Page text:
>absolute zero can barely move at
> all, and their momentum therefore approaches zero. But because
>zero is a very precise measure of
> momentum, the uncertainty principle makes the positions of these
>atoms very uncertain. In a
> condensate, as a result, such atoms are forced to overlap each
>other and merge into superatoms
> sharing the same quantum mechanical "wave function," or collection
>of properties.
> It was such a superatom, made of a gas of superpositioned sodium
>atoms, that provided Dr. Hau
> and her associates with the optical molasses they needed to slow
>light down.
> Beginning their project last spring, the group tuned a "coupling"
>laser to the resonance of the atoms in
> their condensate, shot the laser into the cold cluster of atoms
>and thereby created a quantum
> mechanical system of which both the laser light and the condensate
>of atoms were components. At
> this stage, the system was no more transparent than a block of
>lead, Dr. Hau said.
> The next step was to send a brief pulse of tuned laser light from
>a "probe" into the condensate, at a
> right angle to the coupling laser, in such a way that the
>laser-condensate system interacted with the
> probe laser. Under these conditions about 25 percent of the probe
>laser light passed through the
> "laser-dressed condensate," but at an astonishingly slow speed.
> The light that emerged from the apparatus, not visible to the
>naked eye, was only 25 percent as
> strong as the light that entered, but detectors found that it had
>roughly the same color.
> The speed of light is reduced in any transparent medium, including
>water, plastic and diamond. Glass
> prisms and lenses, for example, slow light by differing amounts
>that depend on the thickness of the
> glass. The slowing of light causes the bending by which lenses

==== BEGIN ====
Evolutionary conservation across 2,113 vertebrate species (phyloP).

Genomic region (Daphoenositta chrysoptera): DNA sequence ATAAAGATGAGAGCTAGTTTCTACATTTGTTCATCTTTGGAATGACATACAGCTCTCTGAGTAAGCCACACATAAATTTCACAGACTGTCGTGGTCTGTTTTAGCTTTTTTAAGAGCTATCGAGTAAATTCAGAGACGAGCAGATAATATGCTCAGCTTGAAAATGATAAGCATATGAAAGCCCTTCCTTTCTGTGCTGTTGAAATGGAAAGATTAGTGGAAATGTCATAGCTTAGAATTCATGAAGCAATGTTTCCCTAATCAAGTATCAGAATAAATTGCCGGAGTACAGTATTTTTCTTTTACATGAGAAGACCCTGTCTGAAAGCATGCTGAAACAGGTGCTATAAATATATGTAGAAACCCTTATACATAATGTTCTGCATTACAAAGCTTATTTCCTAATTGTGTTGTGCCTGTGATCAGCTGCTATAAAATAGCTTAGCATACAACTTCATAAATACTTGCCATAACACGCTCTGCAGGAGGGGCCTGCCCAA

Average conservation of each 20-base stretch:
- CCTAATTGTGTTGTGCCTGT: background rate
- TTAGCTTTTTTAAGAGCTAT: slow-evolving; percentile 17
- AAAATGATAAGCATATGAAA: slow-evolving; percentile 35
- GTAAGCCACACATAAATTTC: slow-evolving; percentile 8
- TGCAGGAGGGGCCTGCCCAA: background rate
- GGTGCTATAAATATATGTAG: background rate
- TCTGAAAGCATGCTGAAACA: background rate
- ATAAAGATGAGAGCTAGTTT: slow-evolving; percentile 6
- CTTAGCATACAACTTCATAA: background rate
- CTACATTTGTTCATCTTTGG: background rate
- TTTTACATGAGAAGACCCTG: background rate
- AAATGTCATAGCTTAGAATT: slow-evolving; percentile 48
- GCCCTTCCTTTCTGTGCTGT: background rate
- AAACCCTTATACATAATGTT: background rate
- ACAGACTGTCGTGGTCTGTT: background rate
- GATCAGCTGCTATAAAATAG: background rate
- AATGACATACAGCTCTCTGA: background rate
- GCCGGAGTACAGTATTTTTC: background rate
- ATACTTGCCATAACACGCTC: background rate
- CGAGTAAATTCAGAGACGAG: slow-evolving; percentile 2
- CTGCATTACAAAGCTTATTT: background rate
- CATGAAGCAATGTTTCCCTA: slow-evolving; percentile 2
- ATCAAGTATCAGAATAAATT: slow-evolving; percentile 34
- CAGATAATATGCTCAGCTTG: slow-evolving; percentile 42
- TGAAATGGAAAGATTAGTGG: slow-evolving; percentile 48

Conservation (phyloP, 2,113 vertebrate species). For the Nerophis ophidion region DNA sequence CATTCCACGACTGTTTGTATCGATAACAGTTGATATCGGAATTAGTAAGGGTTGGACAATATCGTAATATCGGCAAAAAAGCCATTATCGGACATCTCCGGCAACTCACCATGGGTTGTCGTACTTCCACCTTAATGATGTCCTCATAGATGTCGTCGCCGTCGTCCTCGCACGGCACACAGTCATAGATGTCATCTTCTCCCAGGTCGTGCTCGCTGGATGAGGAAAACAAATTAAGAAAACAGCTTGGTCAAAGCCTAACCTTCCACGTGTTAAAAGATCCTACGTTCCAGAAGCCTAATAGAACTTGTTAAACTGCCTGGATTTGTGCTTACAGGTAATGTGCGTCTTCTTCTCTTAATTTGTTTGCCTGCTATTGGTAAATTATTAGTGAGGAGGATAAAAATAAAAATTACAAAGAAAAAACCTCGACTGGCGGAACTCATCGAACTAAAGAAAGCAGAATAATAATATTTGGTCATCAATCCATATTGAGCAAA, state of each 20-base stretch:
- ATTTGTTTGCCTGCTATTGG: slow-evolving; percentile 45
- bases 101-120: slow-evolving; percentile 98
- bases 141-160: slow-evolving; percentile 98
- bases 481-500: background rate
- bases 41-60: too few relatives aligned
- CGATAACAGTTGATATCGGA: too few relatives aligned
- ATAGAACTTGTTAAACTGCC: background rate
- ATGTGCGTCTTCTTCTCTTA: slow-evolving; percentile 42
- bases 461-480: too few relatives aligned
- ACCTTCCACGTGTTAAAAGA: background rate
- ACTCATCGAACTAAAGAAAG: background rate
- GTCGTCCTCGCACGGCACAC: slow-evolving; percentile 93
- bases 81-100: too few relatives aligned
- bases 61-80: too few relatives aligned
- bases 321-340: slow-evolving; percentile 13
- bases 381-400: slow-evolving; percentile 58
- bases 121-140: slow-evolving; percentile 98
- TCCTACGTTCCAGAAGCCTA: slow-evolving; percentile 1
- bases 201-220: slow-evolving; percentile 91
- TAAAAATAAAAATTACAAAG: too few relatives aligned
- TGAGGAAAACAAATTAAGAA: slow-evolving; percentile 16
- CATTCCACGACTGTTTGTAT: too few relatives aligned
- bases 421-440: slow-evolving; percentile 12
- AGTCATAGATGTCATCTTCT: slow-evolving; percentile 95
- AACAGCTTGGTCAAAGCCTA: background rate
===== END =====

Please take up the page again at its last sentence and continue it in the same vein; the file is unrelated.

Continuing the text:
>focus images.
> But the reduction of light speed in a laser-coupled Bose-Einstein
>condensate works in an entirely
> different, quantum-mechanical way. Not only is the speed brought
>to a crawl, but the refractive index
> of the condensate becomes gigantic.
> Refractive index is a measure of the degree to which a medium
>bends light. The refractive index of
> the condensate created by Dr. Hau's group was about 100 trillion
>times greater than that of a glass
> optical fiber.
> Although Dr. Hau said it might take 10 years before major
>applications were developed, the huge
> refractive index of the condensate, which can be precisely
>controlled, may make it a basis for "up
> shifting" devices that increase the frequencies of light beams
>from the infrared end of the spectrum up
> through visible light to ultraviolet. Possible applications
>include ultrasensitive night-vision glasses and
> laser light projectors that could create very bright projected
> Laser-condensate combinations may also lead to ultrafast optical
>switching systems useful in
> computers that would operate using one light beam to control
>another light beam. Such a system
> could function as an optically switched logic gate, replacing the
>electronic logic gates computers now
> use.
> Slow light could also be exploited in filtering noise from optical
>communications systems, Dr. Hau
> said.
> Dr. Jene Golovchenko, a physics professor at Harvard familiar with
>Dr. Hau's work, commented,
> "She has worked long and hard on this, and now she's really hit a
>home run."

Ken Kittlitz			Administrator, Foresight Exchange
AudeSi Technologies Inc.		personal: